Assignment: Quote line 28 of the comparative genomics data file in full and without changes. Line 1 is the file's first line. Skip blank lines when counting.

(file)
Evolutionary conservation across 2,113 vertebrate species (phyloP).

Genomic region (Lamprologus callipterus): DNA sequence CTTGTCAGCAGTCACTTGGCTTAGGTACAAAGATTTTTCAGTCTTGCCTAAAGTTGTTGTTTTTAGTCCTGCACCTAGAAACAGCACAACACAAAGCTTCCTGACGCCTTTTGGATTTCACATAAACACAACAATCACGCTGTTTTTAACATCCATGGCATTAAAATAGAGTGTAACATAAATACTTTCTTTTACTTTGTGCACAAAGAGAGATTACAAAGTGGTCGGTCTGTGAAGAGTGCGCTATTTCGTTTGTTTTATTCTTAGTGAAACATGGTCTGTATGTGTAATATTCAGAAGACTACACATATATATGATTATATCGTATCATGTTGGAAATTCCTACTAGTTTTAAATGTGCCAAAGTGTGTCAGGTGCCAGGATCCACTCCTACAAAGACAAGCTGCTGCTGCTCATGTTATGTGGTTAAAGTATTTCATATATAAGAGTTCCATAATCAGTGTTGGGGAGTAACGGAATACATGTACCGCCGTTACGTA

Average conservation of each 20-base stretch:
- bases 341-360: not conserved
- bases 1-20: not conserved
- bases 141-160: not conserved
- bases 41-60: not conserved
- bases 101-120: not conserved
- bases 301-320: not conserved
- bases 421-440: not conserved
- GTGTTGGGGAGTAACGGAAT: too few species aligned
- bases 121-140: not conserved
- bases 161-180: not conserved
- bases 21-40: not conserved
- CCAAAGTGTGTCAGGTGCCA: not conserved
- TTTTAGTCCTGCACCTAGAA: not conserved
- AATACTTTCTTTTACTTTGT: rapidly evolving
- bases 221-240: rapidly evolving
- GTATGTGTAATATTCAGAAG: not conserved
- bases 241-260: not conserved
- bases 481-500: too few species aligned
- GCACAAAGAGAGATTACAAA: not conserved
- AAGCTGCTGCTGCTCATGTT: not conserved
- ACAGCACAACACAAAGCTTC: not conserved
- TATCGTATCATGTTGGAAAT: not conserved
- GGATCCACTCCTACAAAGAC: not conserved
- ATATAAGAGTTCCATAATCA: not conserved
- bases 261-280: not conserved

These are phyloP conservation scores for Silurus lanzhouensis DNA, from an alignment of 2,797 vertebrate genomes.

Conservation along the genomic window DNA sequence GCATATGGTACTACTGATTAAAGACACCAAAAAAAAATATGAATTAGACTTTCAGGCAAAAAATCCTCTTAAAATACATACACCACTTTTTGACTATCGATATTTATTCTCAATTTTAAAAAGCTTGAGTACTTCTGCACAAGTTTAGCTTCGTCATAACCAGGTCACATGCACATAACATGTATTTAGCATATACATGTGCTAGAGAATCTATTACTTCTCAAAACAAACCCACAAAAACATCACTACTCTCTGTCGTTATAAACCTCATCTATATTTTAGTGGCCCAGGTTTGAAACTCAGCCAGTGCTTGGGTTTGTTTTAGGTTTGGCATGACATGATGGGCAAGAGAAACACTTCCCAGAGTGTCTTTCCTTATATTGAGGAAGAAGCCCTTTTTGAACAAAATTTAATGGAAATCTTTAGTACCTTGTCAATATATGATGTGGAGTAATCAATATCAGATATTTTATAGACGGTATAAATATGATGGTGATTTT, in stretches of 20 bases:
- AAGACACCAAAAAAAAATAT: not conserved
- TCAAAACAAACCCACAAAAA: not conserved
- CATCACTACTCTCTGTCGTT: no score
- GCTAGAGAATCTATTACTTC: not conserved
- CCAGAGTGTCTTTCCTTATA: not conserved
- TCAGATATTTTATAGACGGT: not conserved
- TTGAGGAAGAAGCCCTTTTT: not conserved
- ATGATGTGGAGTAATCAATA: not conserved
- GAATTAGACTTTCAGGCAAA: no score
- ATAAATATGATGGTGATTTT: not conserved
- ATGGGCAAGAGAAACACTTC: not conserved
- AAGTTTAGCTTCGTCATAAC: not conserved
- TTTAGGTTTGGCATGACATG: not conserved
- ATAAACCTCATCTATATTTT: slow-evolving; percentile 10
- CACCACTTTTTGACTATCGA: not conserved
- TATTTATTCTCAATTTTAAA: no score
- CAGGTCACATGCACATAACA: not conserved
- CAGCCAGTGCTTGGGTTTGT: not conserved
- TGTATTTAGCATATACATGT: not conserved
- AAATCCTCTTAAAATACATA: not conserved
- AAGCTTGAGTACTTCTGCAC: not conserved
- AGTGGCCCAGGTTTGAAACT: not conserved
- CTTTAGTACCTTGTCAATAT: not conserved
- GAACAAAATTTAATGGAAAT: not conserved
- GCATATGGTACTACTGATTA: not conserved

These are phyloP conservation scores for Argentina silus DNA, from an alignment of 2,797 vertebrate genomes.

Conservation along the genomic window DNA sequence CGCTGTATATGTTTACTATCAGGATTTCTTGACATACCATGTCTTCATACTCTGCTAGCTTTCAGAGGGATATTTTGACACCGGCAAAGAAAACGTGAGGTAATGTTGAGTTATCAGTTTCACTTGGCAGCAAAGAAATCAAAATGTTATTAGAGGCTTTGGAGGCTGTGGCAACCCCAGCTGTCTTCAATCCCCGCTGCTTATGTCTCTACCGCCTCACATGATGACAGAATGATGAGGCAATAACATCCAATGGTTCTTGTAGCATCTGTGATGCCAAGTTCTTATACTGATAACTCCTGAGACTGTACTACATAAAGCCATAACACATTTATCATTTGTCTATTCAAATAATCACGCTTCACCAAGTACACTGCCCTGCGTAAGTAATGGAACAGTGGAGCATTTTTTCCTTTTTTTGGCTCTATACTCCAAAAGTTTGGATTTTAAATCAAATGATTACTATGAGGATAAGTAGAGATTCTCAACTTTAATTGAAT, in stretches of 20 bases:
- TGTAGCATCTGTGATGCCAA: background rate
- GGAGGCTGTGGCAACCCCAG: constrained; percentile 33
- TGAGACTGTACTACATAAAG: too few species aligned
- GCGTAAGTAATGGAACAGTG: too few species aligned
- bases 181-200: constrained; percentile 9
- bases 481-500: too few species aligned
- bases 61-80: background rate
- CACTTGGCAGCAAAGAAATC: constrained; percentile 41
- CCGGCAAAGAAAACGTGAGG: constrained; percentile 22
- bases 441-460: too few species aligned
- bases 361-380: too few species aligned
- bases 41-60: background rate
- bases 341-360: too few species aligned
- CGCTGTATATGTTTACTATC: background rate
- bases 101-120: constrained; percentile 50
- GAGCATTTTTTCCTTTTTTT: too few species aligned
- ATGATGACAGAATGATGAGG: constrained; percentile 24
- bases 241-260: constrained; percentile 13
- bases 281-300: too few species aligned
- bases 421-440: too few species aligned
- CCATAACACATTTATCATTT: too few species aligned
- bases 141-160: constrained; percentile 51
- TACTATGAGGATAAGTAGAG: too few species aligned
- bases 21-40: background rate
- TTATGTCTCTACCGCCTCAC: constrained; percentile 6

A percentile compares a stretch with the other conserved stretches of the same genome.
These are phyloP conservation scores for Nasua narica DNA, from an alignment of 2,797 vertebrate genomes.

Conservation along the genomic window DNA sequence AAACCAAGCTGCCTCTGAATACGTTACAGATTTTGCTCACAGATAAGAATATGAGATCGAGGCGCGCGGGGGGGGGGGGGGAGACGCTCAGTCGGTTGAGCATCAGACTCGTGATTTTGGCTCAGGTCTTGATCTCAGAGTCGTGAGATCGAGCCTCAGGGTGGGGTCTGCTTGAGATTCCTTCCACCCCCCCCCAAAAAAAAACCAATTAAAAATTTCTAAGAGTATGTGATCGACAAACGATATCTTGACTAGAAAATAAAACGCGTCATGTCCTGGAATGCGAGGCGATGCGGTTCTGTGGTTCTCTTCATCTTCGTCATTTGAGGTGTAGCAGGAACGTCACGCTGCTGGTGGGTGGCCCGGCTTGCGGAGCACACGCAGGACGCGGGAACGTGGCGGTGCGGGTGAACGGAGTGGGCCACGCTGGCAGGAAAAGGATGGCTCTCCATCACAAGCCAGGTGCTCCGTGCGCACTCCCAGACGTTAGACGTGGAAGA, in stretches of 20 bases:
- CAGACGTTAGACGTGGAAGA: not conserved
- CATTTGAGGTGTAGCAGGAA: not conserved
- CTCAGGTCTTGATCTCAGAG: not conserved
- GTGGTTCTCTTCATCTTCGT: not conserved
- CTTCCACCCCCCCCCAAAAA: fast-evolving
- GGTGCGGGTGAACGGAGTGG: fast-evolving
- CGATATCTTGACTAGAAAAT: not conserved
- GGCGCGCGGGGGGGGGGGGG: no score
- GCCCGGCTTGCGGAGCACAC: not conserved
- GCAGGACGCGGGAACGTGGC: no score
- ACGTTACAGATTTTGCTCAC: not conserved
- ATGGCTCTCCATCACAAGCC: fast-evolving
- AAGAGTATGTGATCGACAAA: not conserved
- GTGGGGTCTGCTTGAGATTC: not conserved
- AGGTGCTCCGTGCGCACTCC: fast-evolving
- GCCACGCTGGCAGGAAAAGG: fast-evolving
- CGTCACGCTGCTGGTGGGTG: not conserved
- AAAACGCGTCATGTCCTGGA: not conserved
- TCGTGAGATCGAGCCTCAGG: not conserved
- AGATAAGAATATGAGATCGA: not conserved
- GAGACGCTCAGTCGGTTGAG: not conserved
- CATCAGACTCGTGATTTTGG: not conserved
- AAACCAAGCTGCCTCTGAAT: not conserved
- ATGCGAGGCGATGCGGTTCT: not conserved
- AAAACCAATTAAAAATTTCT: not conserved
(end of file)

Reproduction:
- bases 261-280: not conserved